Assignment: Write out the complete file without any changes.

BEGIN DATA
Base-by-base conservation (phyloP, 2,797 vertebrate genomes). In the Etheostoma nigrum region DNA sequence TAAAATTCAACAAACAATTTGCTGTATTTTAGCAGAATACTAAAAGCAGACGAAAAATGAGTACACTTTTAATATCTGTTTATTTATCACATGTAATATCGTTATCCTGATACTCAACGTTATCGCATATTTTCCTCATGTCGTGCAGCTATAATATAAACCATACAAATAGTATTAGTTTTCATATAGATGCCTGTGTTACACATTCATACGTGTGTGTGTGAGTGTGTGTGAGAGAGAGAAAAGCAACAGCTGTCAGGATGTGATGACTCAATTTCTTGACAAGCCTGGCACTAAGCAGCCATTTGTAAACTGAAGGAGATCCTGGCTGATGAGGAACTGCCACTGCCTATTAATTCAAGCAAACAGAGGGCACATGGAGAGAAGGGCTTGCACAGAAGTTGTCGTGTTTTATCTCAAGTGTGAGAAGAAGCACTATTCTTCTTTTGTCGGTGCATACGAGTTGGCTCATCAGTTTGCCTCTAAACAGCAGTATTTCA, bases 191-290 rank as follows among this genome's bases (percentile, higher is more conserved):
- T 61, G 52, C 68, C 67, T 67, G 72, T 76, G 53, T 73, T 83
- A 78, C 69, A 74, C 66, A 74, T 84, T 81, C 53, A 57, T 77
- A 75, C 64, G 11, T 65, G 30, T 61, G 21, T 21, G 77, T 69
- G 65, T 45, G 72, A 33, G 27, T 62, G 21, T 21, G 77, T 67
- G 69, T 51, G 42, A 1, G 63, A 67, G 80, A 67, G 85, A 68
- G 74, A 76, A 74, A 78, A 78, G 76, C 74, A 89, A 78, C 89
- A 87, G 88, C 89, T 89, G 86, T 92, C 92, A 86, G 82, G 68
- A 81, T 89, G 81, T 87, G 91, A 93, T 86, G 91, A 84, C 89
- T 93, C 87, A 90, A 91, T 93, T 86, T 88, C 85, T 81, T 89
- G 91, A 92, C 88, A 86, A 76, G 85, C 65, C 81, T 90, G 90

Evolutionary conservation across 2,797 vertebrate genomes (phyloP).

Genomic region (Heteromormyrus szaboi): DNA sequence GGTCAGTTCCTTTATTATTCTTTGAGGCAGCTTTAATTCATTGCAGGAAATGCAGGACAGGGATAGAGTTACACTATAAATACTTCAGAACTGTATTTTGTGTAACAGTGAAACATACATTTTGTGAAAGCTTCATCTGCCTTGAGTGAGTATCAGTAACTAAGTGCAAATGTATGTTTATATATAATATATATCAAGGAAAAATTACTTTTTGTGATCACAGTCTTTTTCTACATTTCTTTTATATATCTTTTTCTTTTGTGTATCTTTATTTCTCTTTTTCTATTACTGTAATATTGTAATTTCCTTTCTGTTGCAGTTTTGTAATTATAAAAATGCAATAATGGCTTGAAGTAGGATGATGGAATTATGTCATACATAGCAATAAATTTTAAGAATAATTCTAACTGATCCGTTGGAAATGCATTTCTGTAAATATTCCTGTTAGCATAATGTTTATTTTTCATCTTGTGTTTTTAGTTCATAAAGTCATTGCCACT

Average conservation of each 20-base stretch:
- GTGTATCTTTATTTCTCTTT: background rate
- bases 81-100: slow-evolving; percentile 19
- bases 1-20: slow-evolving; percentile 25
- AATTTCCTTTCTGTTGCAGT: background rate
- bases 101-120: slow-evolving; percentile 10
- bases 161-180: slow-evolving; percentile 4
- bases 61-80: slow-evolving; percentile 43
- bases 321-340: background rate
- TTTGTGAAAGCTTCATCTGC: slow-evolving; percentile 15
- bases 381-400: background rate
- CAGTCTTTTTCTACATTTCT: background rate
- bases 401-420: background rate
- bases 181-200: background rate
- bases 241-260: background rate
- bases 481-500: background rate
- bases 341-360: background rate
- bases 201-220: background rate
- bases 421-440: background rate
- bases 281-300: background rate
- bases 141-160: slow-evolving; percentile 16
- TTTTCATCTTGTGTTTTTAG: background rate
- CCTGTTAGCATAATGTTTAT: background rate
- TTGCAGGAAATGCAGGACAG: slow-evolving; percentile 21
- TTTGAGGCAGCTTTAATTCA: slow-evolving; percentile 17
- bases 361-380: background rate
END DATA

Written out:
Base-by-base conservation (phyloP, 2,797 vertebrate genomes). In the Etheostoma nigrum region DNA sequence TAAAATTCAACAAACAATTTGCTGTATTTTAGCAGAATACTAAAAGCAGACGAAAAATGAGTACACTTTTAATATCTGTTTATTTATCACATGTAATATCGTTATCCTGATACTCAACGTTATCGCATATTTTCCTCATGTCGTGCAGCTATAATATAAACCATACAAATAGTATTAGTTTTCATATAGATGCCTGTGTTACACATTCATACGTGTGTGTGTGAGTGTGTGTGAGAGAGAGAAAAGCAACAGCTGTCAGGATGTGATGACTCAATTTCTTGACAAGCCTGGCACTAAGCAGCCATTTGTAAACTGAAGGAGATCCTGGCTGATGAGGAACTGCCACTGCCTATTAATTCAAGCAAACAGAGGGCACATGGAGAGAAGGGCTTGCACAGAAGTTGTCGTGTTTTATCTCAAGTGTGAGAAGAAGCACTATTCTTCTTTTGTCGGTGCATACGAGTTGGCTCATCAGTTTGCCTCTAAACAGCAGTATTTCA, bases 191-290 rank as follows among this genome's bases (percentile, higher is more conserved):
- T 61, G 52, C 68, C 67, T 67, G 72, T 76, G 53, T 73, T 83
- A 78, C 69, A 74, C 66, A 74, T 84, T 81, C 53, A 57, T 77
- A 75, C 64, G 11, T 65, G 30, T 61, G 21, T 21, G 77, T 69
- G 65, T 45, G 72, A 33, G 27, T 62, G 21, T 21, G 77, T 67
- G 69, T 51, G 42, A 1, G 63, A 67, G 80, A 67, G 85, A 68
- G 74, A 76, A 74, A 78, A 78, G 76, C 74, A 89, A 78, C 89
- A 87, G 88, C 89, T 89, G 86, T 92, C 92, A 86, G 82, G 68
- A 81, T 89, G 81, T 87, G 91, A 93, T 86, G 91, A 84, C 89
- T 93, C 87, A 90, A 91, T 93, T 86, T 88, C 85, T 81, T 89
- G 91, A 92, C 88, A 86, A 76, G 85, C 65, C 81, T 90, G 90

Evolutionary conservation across 2,797 vertebrate genomes (phyloP).

Genomic region (Heteromormyrus szaboi): DNA sequence GGTCAGTTCCTTTATTATTCTTTGAGGCAGCTTTAATTCATTGCAGGAAATGCAGGACAGGGATAGAGTTACACTATAAATACTTCAGAACTGTATTTTGTGTAACAGTGAAACATACATTTTGTGAAAGCTTCATCTGCCTTGAGTGAGTATCAGTAACTAAGTGCAAATGTATGTTTATATATAATATATATCAAGGAAAAATTACTTTTTGTGATCACAGTCTTTTTCTACATTTCTTTTATATATCTTTTTCTTTTGTGTATCTTTATTTCTCTTTTTCTATTACTGTAATATTGTAATTTCCTTTCTGTTGCAGTTTTGTAATTATAAAAATGCAATAATGGCTTGAAGTAGGATGATGGAATTATGTCATACATAGCAATAAATTTTAAGAATAATTCTAACTGATCCGTTGGAAATGCATTTCTGTAAATATTCCTGTTAGCATAATGTTTATTTTTCATCTTGTGTTTTTAGTTCATAAAGTCATTGCCACT

Average conservation of each 20-base stretch:
- GTGTATCTTTATTTCTCTTT: background rate
- bases 81-100: slow-evolving; percentile 19
- bases 1-20: slow-evolving; percentile 25
- AATTTCCTTTCTGTTGCAGT: background rate
- bases 101-120: slow-evolving; percentile 10
- bases 161-180: slow-evolving; percentile 4
- bases 61-80: slow-evolving; percentile 43
- bases 321-340: background rate
- TTTGTGAAAGCTTCATCTGC: slow-evolving; percentile 15
- bases 381-400: background rate
- CAGTCTTTTTCTACATTTCT: background rate
- bases 401-420: background rate
- bases 181-200: background rate
- bases 241-260: background rate
- bases 481-500: background rate
- bases 341-360: background rate
- bases 201-220: background rate
- bases 421-440: background rate
- bases 281-300: background rate
- bases 141-160: slow-evolving; percentile 16
- TTTTCATCTTGTGTTTTTAG: background rate
- CCTGTTAGCATAATGTTTAT: background rate
- TTGCAGGAAATGCAGGACAG: slow-evolving; percentile 21
- TTTGAGGCAGCTTTAATTCA: slow-evolving; percentile 17
- bases 361-380: background rate